State v. Jacobs

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450 P.2d 542 (1969)

STATE of Oregon, Respondent, v. Bruce JACOBS, Appellant.

Supreme Court of Oregon, In Banc.

Argued and Submitted October 29, 1968.

Decided February 13, 1969.

*543 John Marvin Kuhn, Deputy Public Defender, Salem, argued the cause for appellant. With him on the brief was Gary D. Babcock, Public Defender, Salem.

F. LaGard Smith, Deputy Dist. Atty., Vale, argued the cause for respondent. On the brief was H. Clifford Looney, Dist. Atty., Vale.


Argued and Submitted at Pendleton October 29, 1968.

DENECKE, Justice.

The defendant was convicted of an aggravated assault and he appeals.

His first assignment of error that there was not sufficient evidence to support defendant's conviction is not well taken.

Defendant's remaining assignment of error cannot be disposed of as summarily. Defendant assigns as error the trial court's refusal to grant defendant's motion that the notes of a testifying police officer be turned over to defendant to use in cross-examination of the officer.

Whether or not it was the defendant who committed the alleged assault was a critical issue. An Ontario police officer testified for the state that the prosecuting witness gave him a description of the man who she said assaulted her, and that this description enabled the officer to focus his investigation upon the defendant. The officer then described the defendant's appearance at the time he was arrested.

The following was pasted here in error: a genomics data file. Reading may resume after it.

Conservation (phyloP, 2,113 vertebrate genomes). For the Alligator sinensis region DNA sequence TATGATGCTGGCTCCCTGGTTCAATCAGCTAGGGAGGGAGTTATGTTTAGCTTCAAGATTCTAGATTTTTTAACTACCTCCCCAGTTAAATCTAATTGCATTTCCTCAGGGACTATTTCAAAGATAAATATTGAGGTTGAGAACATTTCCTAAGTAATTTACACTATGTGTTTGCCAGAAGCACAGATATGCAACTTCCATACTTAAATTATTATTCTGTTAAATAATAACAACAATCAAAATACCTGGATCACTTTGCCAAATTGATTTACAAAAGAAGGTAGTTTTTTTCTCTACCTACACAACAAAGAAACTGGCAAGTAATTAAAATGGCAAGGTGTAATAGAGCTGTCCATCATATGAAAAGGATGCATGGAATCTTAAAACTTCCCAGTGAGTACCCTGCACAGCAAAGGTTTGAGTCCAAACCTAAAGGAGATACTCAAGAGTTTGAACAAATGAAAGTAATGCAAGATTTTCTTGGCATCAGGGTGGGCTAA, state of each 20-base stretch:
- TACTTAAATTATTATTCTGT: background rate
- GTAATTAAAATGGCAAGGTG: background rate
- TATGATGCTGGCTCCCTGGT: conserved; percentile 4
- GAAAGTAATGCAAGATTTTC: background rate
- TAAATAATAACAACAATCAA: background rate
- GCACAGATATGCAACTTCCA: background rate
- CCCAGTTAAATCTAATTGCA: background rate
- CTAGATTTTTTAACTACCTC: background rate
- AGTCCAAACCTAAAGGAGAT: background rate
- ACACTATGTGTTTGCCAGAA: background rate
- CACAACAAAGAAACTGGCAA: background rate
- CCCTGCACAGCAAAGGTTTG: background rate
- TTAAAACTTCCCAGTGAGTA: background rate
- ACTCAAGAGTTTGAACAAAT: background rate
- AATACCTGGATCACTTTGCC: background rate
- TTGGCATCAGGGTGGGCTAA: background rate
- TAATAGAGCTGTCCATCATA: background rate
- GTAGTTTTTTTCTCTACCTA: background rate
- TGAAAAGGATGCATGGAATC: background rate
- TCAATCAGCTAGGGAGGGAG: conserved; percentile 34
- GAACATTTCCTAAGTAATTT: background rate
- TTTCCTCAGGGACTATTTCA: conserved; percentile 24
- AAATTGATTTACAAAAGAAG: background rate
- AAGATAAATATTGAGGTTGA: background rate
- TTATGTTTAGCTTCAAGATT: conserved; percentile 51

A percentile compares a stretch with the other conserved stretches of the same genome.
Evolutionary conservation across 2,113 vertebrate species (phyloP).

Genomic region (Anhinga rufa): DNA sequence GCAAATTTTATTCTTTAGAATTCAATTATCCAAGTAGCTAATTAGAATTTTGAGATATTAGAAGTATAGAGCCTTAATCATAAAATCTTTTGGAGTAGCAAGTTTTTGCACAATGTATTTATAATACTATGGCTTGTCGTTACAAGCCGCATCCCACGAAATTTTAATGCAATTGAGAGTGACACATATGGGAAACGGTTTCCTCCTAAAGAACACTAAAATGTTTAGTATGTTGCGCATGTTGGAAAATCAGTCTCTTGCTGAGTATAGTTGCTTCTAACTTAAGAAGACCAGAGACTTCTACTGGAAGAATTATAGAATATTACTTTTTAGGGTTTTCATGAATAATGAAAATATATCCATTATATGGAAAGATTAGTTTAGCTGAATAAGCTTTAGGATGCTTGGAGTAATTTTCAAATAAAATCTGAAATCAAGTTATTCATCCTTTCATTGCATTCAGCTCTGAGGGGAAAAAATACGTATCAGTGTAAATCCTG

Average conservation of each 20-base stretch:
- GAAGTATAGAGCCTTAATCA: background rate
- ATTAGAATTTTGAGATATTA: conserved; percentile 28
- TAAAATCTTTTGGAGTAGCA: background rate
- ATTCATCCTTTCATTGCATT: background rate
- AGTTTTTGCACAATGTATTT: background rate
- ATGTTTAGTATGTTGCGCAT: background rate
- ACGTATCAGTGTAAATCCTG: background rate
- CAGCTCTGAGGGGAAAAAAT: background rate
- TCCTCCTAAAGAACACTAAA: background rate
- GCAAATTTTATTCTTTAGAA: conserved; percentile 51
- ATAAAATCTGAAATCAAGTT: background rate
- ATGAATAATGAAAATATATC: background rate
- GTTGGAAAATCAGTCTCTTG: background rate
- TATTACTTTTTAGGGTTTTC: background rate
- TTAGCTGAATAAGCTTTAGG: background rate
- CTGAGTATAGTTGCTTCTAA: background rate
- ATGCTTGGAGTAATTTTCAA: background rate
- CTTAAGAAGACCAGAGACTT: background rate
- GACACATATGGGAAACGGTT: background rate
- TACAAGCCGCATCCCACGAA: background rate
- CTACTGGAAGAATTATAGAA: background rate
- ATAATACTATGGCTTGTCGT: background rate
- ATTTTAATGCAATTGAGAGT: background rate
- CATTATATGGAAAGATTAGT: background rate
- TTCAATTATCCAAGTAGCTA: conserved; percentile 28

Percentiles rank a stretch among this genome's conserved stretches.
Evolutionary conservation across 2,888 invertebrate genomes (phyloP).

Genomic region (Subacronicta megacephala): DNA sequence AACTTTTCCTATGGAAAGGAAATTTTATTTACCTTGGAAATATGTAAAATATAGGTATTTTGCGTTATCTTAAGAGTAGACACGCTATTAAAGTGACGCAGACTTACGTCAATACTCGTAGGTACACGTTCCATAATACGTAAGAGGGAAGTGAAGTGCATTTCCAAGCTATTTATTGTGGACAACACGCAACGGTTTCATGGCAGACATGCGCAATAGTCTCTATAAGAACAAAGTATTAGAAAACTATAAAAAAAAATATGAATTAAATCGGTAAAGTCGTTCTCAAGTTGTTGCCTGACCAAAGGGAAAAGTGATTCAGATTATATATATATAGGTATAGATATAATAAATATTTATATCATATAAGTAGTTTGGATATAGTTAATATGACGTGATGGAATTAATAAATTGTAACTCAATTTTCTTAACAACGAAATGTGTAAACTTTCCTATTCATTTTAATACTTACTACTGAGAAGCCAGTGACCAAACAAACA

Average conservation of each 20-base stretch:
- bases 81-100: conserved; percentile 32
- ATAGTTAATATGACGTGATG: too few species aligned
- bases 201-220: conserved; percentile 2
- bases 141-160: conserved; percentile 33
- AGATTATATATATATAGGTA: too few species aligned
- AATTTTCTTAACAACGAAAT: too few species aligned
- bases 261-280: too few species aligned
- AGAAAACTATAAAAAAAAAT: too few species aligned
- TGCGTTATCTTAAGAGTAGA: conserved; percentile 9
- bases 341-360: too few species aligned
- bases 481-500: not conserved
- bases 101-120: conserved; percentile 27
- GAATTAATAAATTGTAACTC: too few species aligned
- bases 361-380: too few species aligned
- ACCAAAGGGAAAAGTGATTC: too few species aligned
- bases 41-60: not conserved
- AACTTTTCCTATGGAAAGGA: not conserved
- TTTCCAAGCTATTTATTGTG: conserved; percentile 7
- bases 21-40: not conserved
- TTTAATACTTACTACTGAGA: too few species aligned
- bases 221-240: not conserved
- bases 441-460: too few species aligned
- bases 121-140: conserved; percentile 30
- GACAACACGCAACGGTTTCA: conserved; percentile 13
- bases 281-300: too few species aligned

On cross-examination the officer said he had made notes in his notebook concerning the investigation. However, he stated that he had not at any time refreshed his recollection from the notes. Furthermore, he did not know whether he had made any notes regarding either the description given him by the prosecuting witness or any other matters concerning the defendant's description. The defendant then made his request to examine the notebook.

In State v. Foster, 242 Or. 101, 407 P.2d 901 (1965), the time of an alleged killing was a material issue. One of the state's witnesses testified that the killing occurred at 3:00 p.m. There was evidence the witness had made a prior written statement setting the time as 10:00 a.m. During cross-examination of the witness the defense asked the court to require the prosecution to furnish the defense with the prior written statement. The trial court refused and we held this was error. We stated: "Although there are cases to the contrary, the rule now generally accepted is that a previous written statement of a witness should be made available to defendant for possible impeachment on cross-examination of the witness." 242 Or. at 103, 407 P.2d at 902.